Many of the ups and downs of a company’s revenue stream can be smoothed out. Doing so, though, requires a fundamental change in how the organization prioritizes its sales activities.
Every sales cycle has some degree of inherent volatility. A big customer could, for instance, go bankrupt or a major deal could fall through. But there’s one type of volatility that many executives seem to think is a kind of natural law: At the beginning of every quarter, sales tend to falter; at the end, they often surge. This roller coaster can be a huge problem when major deals fail to materialize at the end of the quarter, leaving a shortfall. According to the author, such kinks in the sales cycles can be smoothed out, but doing so requires a fundamental change in how sales activities are prioritized.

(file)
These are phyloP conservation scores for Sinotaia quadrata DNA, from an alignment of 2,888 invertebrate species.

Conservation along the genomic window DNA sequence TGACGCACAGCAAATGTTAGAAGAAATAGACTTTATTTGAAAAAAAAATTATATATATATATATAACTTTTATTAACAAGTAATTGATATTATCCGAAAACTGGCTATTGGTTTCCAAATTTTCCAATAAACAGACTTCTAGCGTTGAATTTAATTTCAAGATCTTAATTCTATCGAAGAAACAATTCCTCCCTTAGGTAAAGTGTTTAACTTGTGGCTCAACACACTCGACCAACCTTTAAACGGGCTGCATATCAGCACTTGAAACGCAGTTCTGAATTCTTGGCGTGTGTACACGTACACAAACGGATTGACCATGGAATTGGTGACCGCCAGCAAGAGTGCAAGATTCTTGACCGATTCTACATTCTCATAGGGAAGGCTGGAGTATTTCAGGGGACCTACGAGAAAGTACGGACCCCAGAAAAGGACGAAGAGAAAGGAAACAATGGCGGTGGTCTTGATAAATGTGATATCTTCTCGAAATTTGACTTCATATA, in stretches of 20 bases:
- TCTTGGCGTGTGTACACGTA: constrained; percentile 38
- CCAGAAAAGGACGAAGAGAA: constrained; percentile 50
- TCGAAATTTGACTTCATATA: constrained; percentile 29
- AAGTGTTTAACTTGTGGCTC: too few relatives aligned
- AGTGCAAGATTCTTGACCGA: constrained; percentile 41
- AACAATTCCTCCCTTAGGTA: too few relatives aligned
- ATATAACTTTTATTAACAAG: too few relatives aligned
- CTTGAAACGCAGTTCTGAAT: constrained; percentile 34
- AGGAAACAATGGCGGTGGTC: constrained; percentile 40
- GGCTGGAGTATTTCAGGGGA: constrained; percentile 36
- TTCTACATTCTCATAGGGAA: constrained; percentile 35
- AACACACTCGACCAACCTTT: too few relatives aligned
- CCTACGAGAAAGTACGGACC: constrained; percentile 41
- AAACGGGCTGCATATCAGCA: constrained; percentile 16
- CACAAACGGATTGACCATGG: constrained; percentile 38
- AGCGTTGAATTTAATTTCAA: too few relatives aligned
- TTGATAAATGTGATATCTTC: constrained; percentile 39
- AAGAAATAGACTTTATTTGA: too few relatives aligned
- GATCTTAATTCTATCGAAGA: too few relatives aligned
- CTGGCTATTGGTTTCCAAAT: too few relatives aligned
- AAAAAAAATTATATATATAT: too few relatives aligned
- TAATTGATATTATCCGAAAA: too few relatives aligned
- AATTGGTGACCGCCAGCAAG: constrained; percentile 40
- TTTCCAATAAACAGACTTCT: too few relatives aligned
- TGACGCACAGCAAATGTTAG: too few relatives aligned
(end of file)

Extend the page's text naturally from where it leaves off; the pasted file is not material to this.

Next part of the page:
The typical sales process is like a funnel: At the bottom are the deals that are nearest to being closed; in the middle are other prospects in the works; and above are numerous promising leads. Companies typically work their funnels from the bottom up. After all, why not concentrate on the surest opportunities first and leave the less certain ones for last? But that prioritization strategy is the fundamental cause of the sales roller coaster. The author of this article argues that for a more continuous — and predictable — revenue stream, firms should prioritize the three areas of the funnel in the following way: bottom, above and then middle.